Audiences get a good dose of gore in M. Night Shyamalan’s movie Devil. They’re also served a strong moral message about the consequence of sin and the power of forgiveness—odd themes for a blood-splattered horror film where five seemingly random people end up together in a stalled elevator.
If Philadelphia still prides itself on being the City of Brotherly Love, it’s not evident among this crabby group of confined companions. Even before introducing themselves, the salesman (Geoffrey Arend), security guard (Bokeem Woodbine), young wife (Bojana Novakovic), mechanic (Logan Marshall-Green) and elderly woman (Jenny O’Hara) are snapping at one another, grumbling about the muzak and cussing the poor soul who last inspected the elevator.
From their vantage point in the security surveillance area, Officers Lustig (Matt Craven) and Ramirez (Jacob Vargas) try to calm the stranded passengers. However before they can get the group to exchange pleasantries, one of the five is dead on the floor, impaled by a piece of broken mirror. The sudden change in events forces the officers to call in backup from the Philadelphia Police Department.
Although Detective Bowden (Chris Messina) can’t hear what is going on inside the stuck cubicle, he can talk to the riders. And more than once he barks out instructions for the increasingly suspicious human beings to move away from one another. Yet even separation doesn’t keep the individuals in the lift from dying off one by one when the lights go out. Unfortunately, none of the deaths are pleasant and almost all of them produce great quantities of blood that gets smeared around the walls and on the hands of the survivors. Along with the trapped riders, unlucky characters outside the death trap also fall prey to an evil force.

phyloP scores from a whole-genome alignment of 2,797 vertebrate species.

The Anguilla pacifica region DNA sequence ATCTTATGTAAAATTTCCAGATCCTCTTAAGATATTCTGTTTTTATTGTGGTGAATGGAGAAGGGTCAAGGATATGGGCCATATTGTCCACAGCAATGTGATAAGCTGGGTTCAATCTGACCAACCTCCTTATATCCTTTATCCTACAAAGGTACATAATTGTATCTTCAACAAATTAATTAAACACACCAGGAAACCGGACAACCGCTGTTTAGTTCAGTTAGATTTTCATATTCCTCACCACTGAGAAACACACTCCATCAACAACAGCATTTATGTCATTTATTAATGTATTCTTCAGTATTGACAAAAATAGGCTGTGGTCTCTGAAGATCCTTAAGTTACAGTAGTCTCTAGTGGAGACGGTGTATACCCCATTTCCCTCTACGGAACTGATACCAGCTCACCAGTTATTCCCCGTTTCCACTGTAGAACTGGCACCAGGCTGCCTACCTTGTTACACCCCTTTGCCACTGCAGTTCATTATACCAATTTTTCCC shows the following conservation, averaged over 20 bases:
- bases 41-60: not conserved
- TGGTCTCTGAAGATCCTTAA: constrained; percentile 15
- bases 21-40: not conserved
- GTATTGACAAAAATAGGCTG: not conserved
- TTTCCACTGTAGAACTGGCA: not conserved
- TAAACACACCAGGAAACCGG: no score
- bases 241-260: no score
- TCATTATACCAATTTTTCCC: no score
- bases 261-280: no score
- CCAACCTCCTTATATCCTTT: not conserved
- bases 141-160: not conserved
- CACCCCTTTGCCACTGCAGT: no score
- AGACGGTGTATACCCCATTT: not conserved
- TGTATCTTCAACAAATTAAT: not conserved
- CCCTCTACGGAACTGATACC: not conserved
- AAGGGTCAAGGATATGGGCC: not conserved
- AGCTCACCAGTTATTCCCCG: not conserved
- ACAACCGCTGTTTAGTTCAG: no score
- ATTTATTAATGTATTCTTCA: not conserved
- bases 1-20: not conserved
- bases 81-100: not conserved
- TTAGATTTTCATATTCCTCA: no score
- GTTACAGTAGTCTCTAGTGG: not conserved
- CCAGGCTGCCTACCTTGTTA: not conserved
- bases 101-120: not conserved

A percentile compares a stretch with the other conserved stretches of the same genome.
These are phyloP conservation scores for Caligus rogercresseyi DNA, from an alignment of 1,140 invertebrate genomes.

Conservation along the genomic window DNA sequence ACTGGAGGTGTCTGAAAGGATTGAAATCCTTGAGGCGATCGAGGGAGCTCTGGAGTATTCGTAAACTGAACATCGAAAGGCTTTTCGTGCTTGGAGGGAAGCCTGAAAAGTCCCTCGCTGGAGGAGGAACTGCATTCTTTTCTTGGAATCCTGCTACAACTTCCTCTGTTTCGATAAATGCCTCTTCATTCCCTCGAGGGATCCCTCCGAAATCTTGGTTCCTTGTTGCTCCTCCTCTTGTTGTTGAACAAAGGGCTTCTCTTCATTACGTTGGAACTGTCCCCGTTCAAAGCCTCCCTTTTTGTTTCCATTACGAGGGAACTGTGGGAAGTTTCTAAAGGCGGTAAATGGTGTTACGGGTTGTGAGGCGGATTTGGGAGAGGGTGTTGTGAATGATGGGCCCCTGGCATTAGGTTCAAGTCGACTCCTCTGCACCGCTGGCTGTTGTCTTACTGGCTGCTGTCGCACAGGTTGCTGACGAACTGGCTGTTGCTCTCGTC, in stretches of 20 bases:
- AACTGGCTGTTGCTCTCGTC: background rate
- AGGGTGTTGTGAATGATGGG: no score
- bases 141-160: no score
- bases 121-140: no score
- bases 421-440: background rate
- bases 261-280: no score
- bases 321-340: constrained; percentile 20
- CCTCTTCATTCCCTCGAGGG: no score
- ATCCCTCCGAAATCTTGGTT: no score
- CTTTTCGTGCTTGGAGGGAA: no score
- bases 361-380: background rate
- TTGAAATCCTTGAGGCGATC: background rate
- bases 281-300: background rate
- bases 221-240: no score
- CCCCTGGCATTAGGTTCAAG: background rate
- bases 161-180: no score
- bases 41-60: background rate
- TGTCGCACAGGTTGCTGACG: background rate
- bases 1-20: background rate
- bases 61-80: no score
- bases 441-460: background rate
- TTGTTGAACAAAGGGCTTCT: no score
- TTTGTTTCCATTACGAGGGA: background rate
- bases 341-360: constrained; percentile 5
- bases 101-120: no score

Relying on a darkened screen and sounds of slaughter to help create suspense, the film offers some jump scenes and tension, but is too often overwhelmed by gruesome and graphic depictions of corpses and dying victims.
As the characters’ past lives come to light, it’s easy to say they’ve brought their fate on themselves. Still, this group gets more than their comeuppance when they share a lift with a devilish companion.